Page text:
1st Quarter moon with QHY5 camera

All images on this page were taken with a QHY5 (ALCCD5) camera using my 150mm Newtonian telescope. 

A 2x barlow lens and a right angle prism were used to increase the effective focal length. The resulting focal length was about 2000mm.
For each image, about 200pictures were processed using the Registax software.
Clavius crater

The floor of the crater Clavius is still in shadow, whil it’s rim and some of the interior craters are already getting a first glint of sunlight.
Rupes Recta, the straight wall
The linear feature in the center of the image above is called the Straight Wall, Rupes Recta in latin. In reality it is a slope, but the low angle of sunlight creates a dramatic shadow. To the right of the Straight Wall is the crater Birt, from which the Rima Birt is slightly visible pointing to the lower right.
Alphonsus crater
The middle crater of the trio pictured above is called Alphonsus, if you look at this crater’s rim, you will find three dark spots on the lava filled interior of the crater. The dark spots are volcanic ash deposits, which are very prominent when the sun is at a higher angle, i.e. on full moon.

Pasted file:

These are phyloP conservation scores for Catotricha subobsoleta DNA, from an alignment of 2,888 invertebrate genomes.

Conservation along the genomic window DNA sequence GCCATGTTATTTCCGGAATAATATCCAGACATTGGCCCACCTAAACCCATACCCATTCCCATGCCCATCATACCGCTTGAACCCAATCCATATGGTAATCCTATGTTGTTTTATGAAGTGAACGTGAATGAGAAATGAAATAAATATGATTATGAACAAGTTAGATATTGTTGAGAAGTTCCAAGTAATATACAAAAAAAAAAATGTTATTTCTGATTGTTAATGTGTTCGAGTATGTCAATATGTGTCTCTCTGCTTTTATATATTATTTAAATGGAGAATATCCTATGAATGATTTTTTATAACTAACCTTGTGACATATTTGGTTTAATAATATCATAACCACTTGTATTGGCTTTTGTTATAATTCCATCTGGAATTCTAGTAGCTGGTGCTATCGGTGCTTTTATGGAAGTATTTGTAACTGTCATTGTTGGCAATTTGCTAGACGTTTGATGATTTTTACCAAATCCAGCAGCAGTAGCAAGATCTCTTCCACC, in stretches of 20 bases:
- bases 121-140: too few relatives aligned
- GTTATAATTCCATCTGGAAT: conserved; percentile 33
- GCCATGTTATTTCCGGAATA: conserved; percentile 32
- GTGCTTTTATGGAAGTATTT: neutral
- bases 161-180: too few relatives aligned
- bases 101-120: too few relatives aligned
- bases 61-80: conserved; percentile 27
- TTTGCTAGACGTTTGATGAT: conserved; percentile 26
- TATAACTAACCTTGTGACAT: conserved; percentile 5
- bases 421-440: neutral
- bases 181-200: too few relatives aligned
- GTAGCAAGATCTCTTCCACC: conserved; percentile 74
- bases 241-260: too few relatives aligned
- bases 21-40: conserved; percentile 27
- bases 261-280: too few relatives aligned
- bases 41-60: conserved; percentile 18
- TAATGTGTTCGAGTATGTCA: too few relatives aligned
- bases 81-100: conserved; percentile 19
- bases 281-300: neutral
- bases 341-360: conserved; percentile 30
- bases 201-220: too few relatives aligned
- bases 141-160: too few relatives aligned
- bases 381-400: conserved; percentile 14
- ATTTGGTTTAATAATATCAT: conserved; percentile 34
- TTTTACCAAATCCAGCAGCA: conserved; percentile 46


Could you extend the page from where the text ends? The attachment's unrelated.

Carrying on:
The region around Hadley
This image shows the mountain range called the Apennines. The big lava filled crater to the right of the mountains is Archimedes. The prominent single mountain on the lava plains below Archimedes is Mons Piton. Running through Mare Serenitatis at left is a bright ray, that runs right over the crater Bessel. Also take note of the dark edges of Mare Serenitatis.Near the top of the image you can see the Hyginus Rille.
The Lunar Alps
The dark, flat floored crater at right is Plato, it lies next to the lunar Montes Alpes, which are divided by the Alpine Valley.
This entry was posted in lunar.

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